It must be noted that the Twelve did not remain men of mustard seed faith. After the resurrection of Jesus and the establishment of the church, they became living and dying sacrifices for the Lord. They preached Christ and established congregations in hostile pagan communities. No obstacle or discouragement could hide the reality of Christ within their lives. In one generation they were directly responsible for preaching the gospel to the known world. Some of the better-organized persecution in history was powerless to stop them.

In the text, Jesus asked the Twelve a peculiar question. If they sent a bondservant out to plow or keep sheep, how would they treat him when he returned that evening? Would they have prepared his meal and cared for him? Or, would they instruct him to hurry and to prepare their meal? Would they thank the servant for doing what he was commanded and expected to do? The answers were self-evident in their society. The master never served the servant; the servant always served the master. When the servant worked hard, he had done nothing more than was expected and proper.

Jesus then made this obvious application to them: when they did everything commanded, they had done nothing more than was expected. Even in perfect obedience, they only would have fulfilled their rightful, basic responsibility. Even in complete obedience, they should consider themselves as unprofitable servants.

Increasing Faith
What is the relationship between the apostles asking for more faith, Jesus acknowledging they needed more faith, and Jesus' lesson about the obedient servant? At first it seems to be a disjointed sequence of unrelated ideas. The essence of faith is a keen awareness of total dependence on God. To speak of faith is to talk about confidence or trust. The Apostles' request for increased faith was a request for increased confidence and trust in Him and God. They were asking Jesus to increase their level of dependence on Him. Faith exists to the degree that a person actually depends on God and Christ.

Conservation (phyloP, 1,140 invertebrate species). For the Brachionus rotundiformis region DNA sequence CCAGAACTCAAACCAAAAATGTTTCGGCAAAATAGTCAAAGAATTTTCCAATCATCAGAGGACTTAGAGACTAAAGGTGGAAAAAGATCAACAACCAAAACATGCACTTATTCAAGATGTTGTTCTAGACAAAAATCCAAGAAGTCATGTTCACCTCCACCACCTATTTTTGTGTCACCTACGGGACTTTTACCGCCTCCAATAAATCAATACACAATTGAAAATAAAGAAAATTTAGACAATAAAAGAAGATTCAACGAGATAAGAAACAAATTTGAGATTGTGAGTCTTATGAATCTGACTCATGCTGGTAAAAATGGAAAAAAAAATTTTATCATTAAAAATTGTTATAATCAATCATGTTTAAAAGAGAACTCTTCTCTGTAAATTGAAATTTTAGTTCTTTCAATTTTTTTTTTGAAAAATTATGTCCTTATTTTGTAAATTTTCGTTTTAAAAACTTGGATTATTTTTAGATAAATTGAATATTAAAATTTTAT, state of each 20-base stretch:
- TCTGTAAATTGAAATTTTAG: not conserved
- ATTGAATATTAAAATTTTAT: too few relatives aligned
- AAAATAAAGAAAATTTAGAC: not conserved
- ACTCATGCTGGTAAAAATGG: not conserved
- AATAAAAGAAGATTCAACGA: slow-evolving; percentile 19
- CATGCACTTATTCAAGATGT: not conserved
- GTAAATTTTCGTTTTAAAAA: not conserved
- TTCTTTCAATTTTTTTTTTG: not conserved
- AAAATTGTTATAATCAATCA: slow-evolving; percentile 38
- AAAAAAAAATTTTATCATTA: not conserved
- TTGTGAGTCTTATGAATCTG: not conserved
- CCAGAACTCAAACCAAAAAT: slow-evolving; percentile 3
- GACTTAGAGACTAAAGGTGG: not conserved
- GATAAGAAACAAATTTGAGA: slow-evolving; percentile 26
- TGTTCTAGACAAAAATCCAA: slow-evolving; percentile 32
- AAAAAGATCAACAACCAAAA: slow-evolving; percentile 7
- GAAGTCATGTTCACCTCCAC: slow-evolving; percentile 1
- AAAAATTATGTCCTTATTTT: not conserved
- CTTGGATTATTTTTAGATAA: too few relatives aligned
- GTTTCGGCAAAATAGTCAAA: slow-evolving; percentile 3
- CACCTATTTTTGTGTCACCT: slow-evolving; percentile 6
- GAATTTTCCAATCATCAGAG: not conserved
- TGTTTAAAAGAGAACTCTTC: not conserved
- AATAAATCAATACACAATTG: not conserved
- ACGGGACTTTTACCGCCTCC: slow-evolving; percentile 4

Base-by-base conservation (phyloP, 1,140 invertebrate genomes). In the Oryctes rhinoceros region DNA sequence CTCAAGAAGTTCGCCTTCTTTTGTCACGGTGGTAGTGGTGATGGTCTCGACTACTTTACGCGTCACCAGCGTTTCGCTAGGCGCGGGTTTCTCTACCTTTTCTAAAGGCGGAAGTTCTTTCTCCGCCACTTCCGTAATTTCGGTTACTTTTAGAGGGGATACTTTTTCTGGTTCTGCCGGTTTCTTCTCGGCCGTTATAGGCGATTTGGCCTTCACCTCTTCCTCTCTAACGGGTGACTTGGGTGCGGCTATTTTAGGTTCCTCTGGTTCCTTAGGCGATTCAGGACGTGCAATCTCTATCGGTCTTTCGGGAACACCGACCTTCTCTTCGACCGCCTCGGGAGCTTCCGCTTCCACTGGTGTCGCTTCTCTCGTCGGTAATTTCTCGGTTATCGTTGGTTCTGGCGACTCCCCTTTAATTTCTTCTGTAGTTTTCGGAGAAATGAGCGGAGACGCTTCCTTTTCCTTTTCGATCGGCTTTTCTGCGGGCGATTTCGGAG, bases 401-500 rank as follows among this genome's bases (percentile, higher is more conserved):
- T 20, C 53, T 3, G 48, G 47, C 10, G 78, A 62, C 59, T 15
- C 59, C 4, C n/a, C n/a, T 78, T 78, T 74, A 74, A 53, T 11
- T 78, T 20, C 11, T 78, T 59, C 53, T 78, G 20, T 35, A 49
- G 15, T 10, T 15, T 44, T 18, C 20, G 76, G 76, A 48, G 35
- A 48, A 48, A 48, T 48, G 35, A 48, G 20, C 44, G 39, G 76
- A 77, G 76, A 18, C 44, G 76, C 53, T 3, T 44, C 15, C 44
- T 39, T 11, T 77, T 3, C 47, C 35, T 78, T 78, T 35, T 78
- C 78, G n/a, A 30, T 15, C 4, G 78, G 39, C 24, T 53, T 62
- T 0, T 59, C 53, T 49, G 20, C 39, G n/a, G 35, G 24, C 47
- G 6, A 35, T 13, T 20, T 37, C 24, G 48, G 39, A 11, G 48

To increase personal faith, one must firmly understand who depends on whom. "Am I dependent on Christ or is He dependent on me? Am I God's source of security, or is He mine? Does God serve me, or do I serve God? Who is in the role of need and dependence, and who is in the role of power and sustainer?" A person can increase his trust in God only when he increases his awareness of the extent of his dependence on God.

For Jesus to increase their faith, they had to understand they were as responsible to God as a bondservant was to his master. They were not doing God a favor by learning not to be a stumbling block and to forgive. They were not making an extraordinary sacrifice; they were accepting their rightful responsibility. To grow in faith, they had to accept the servant's role of complete dependence and total servitude.

An "affirming" faith is easily developed. It is a declared faith primarily expressed by words. It demonstrates itself by saying, "I believe..." Such faith could not fulfill Jesus' expectations.

The faith of dependence is difficult to develop because it is a functioning faith. It places confidence and security in God through actions. It obeys, and it trusts promises. While it is not hesitant to say it believes, its trust does not stop with mere words.

Growing faith is a dependent faith which knows the Lord cannot expect too much of His servants. That faith knows even perfect obedience only has accepted rightful responsibility. Doing all one has the power to do is doing no more than what is rightfully expected. Obedience is not a monumental accomplishment; it is a Christian's basic responsibility.

Faith Or Arrogance?
How do these thoughts relate to a Christian's attitude toward self? First, they are relevant because of the ease with which a serving, obedient Christian can develop attitudes of arrogance, of self-strength, and of self-dependence. His attitude can become, "Lord, you should be proud of me--look at all I do for you!" Or, "Lord, you might be able to do without me, but it would be hard." He thus reverses roles with Christ. Christ depends on him more than he depends on Christ. As self-dependence grows, faith diminishes. Ironically, this person thinks he is growing in faith while his faith actually shrinks.

Peter is the classic example of this problem. When Jesus foretold His death, Peter rebuked Him saying such was impossible (Matt. 16:21,22). At the last supper when Jesus said the disciples would be scattered, Peter said he would never be offended (Matt. 26:31-35). In the garden, Peter did put his life on the line by defending Jesus with a sword. Yet, in all of this, Peter's confidence was not is Jesus. It was in Peter. He did not need for Jesus to take care of him. He was going to take care of Jesus. Prior to fleeing from the garden, this self-declared servant unto death would have professed great faith in Jesus. However, he neither had great faith or was a true servant. Because confident Peter depended on himself rather than Jesus, he denied the Lord three times. His failure to be dependent dismantled his faith.